“He’s a real monster. And he’s not brooding or lovesick or noble. He’s the shark from Jaws. He kills. He feeds. And he doesn’t stop until everybody around him is dead.”
Okay, there’s going to be two schools of thought going on when it comes to this movie. There are going to be plenty of fans who, like myself, absolutely loved the original tongue-in-cheek 1980’s film. It has endured over the years, and I have found it to be just as charming and chilling now as I did when I first saw it back in 1985. Chris Sarandon was wonderful as the vampire, and who couldn’t love Roddy McDowall as the reluctant vampire hunter, Peter Vincent? The fact remains that Fright Night was and is still one of those films that will always be a part of our collective love affair with movies. So there is that school of thought out there that thinks we should leave these classics alone and to remake them is akin to hearsay of the strongest order. And no one has been more critical of the remake/reboot/reimagine/rehash mill than I have. But I’m going to speak just a touch of sacrilege to the brethren: If you haven’t yet, give this new version of Fright Night a chance. It’s actually a blood-well good time. More on the whole remake thing later.
The story contains the same basic elements of the original film. If you are paying attention to the high school absentee rolls, you might notice that a lot of kids have turned up missing in Vegas lately. This is not your ordinary senior skip day or epidemic of the flu we’re dealing with here. Charlie (Yelchin) isn’t taking it all very seriously even when his best friend from his younger days Ed (Mintz-Plasse) tries to warn him that his new neighbor Jerry (Farrell) is a vampire. That is, until Ed joins the missing and he sees some things that he can’t explain out of Jerry. Now Charlie’s convinced but he can’t seem to convince anyone else, and now that Jerry knows he’s on to him his life is in serious danger. He turns to the only one he thinks might believe him. Peter Vincent (Tennant) is a local Vegas show-magician with a creepy vampire stage show called Fright Night. He’s also a self-described vampire slayer. But in real life Peter Vincent is a bit of a disappointment and more than a little cowardly. He has to find a way to protect his mother and girlfriend Amy (Poots) before Jerry turns them all into his army of the living dead.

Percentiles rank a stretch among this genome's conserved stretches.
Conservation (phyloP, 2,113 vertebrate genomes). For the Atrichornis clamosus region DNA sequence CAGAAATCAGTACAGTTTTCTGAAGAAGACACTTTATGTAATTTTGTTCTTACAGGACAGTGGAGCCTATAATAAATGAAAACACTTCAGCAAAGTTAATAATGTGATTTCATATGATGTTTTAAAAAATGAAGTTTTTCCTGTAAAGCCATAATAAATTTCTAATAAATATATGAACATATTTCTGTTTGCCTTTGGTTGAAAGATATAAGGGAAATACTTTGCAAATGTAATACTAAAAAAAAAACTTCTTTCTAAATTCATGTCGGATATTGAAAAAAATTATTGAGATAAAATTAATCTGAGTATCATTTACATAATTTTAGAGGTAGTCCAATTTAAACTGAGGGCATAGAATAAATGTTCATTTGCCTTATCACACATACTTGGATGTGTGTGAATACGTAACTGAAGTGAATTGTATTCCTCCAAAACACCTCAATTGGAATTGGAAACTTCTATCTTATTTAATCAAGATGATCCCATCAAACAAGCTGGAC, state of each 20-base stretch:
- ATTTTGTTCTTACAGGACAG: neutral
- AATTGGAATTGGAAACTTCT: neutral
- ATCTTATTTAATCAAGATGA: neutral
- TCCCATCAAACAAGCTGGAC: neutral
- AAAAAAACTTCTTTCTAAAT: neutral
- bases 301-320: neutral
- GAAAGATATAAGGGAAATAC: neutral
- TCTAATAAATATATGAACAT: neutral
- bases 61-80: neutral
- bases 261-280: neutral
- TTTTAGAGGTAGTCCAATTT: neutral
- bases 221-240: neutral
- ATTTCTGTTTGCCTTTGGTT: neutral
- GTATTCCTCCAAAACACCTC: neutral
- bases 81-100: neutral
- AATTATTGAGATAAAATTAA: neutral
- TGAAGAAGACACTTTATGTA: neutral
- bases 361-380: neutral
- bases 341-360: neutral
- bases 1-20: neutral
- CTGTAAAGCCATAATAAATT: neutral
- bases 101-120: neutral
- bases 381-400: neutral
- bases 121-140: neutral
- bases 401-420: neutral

Let’s try to forget that this is a remake for a second. It’s hard, I grant you, but just try. If you’re sick and tired of the teen angst version of vampires that have populated the scene since Twilight sucked in every girl under 20 years of age, this is the movie you’ve been waiting for. It’s actually a fast-paced action horror film with a wonderful cast. After his first stint as Chekov I thought I’d have trouble buying Anton Yelchin as Charlie and a high school student. He falls into the role with ease. The real clever casting, however, has to be Colin Farrell as Jerry our blood-sucking guest of honor. Here’s where I think this film actually improves on the original. Farrell is absolutely brilliant in the role and might be the best film vampire I’ve seen in many long years. He’s not the fake hunk vampire that’s become a stereotype, but he’s also not the vicious beast either, until he finally shows his true colors. He’s an arrogant bad guy who likes to toy with you before he kills you. He’s just having a little fun. But you can also tell he’s been doing it so long that it’s rote. Farrell gives us the impression that he’s comfortable in the skin and doesn’t need to work hard at the delivery. It’s the most natural vampire performance in a long time.
David Tennant is more of a mixed bag. He’s really playing his Doctor Who persona a bit here. There are moments when I really love the character and others where I found a bit of a groan escape my throat. He’s got huge shoes to fill, and his character is the one most rewritten from the original. McDowall’s Vincent was a horror host on television, while Tennant’s version is a much larger than life showman. It’s a bit of Wizard Of Oz here, as the act is huge while the man under the costume is much smaller and immensely more likable. Who fans will like the performance, because they’ll see a lot of the familiar here.